Facts & Figures
Recent UK wide data indicates that around one in eight babies requires some form of special care. This equates to over 80,000 babies every year.
17,000 of these babies need intensive care, often for many weeks or even months. As medical treatments continue to improve, this figure is rising all the time.
The vital care that premature and sick babies receive after birth can have a profound impact on the rest of their lives. And for families struggling to cope with having a baby in special care, this will be one of the most difficult, emotional and stressful times of their lives.
Neonatal units: Definitions and facts
There are 228 units in the UK offering neonatal intensive, high dependency or special care.
There are three levels of neonatal care. These are described in general terms below with some examples of the care that babies receive. Also indicated are the British Association of Perinatal Medicine standards for nurse to baby ratios.
For babies requiring continuous monitoring of respiration or heart rate; for babies receiving added oxygen, being tube fed, receiving phototherapy or recovering from more specialist care.
High Dependency Care (Level 2)
For babies receiving oxygen from nasal continuous positive airway pressure (CPAP) but not fulfilling any of the categories for intensive care; any baby below 1,000gms who does not fulfill any of thecategories for intensive care; babies receiving parental nutrition, with apnoea requiring stimulation.
For babies needing respiratory support (ventilation); for babies weighing less than 1,000g and/or born at less than 28 weeks’ gestation and receiving nasal continuous positive airway pressure (CPAP); for babies with severe respiratory disease or who require major surgery.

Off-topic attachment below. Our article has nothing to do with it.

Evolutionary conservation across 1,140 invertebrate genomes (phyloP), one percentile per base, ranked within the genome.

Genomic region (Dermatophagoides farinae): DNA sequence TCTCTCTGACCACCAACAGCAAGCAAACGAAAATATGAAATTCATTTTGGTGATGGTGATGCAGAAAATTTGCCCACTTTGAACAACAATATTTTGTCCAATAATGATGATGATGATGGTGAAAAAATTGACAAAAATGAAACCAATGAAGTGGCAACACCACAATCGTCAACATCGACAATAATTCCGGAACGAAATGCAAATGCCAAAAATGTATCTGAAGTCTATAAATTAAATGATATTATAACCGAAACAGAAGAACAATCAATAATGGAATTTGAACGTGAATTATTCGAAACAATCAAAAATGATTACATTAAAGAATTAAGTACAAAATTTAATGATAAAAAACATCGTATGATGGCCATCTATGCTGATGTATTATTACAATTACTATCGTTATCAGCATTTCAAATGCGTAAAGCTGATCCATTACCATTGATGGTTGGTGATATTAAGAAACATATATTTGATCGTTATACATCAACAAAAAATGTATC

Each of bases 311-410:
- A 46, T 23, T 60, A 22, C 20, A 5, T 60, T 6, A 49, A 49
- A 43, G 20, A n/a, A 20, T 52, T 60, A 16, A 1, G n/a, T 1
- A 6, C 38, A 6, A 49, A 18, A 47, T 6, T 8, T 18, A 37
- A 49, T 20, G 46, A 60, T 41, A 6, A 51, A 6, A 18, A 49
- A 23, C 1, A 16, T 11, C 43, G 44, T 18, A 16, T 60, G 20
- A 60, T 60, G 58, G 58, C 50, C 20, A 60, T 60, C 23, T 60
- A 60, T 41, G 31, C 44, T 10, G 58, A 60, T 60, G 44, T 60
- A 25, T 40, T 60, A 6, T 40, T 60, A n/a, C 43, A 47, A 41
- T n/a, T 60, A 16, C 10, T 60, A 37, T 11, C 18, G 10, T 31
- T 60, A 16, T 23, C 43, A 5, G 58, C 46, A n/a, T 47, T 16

Most premature babies survive, thrive and experience few long-term issues.
• Babies born at 23 weeks or below have a 20 per cent chance of survival to discharge home
Source – 1995 EPICure Study
A more recent study of all babies born under 27 weeks gestation in England only in 2006 identified statistically significant improved survival rates at 24 and 25 weeks.
• Babies born at 24 weeks have a 47 per cent chance of survival
Source – 2006 EPICure2 Study
Number of Live Births 2005/06
Source – ONS Health Statistics Quarterly 34 table 2.1 (figures to nearest 100)
Comparison of gestation periods in England 2005/06
Source – NHS Maternity Statistics 2006 Table 21
Comparison of birth weights in England 2005/06
Source – NHS Maternity Statistics 2006 Table 22
12.87% of hospital births in England in 2005/6 were classed as premature and 7.13% were classed as having a low birth weight.
Infant Mortality Rates
There is a significant variation in infant mortality rates across the UK. This can be demonstrated by comparing the rates of the UK’s constituent nations. The variation becomes more apparent when comparing different regions within the UK. A baby born in some parts of Scotland is over three times more likely to die than one born in the Home Counties.
Infant Mortality Rates by constituency nation for 2005
Infant Mortality Rates - examples of regional variation for 2005
Source – ONS Health Statistics Quarterly 34 / GRO Scotland annual review 2005
The table below shows the UK’s high rate of infant mortality and low birth weight babies in comparison with other major European nations. Out of the countries listed the UK has the highest infant mortality rate and only Greece has a higher percentage of low birth weight babies.
European Infant Mortality and Low Birth Weight Rates
Source - UNICEF, Child poverty in perspective: An overview of child well-being in rich countries, Innocenti Report Card 7, 2007, UNICEF Innocenti Research Centre, Florence.
*UK information in the UNICEF report is 2003 data.
Data provided by www.bliss.org.uk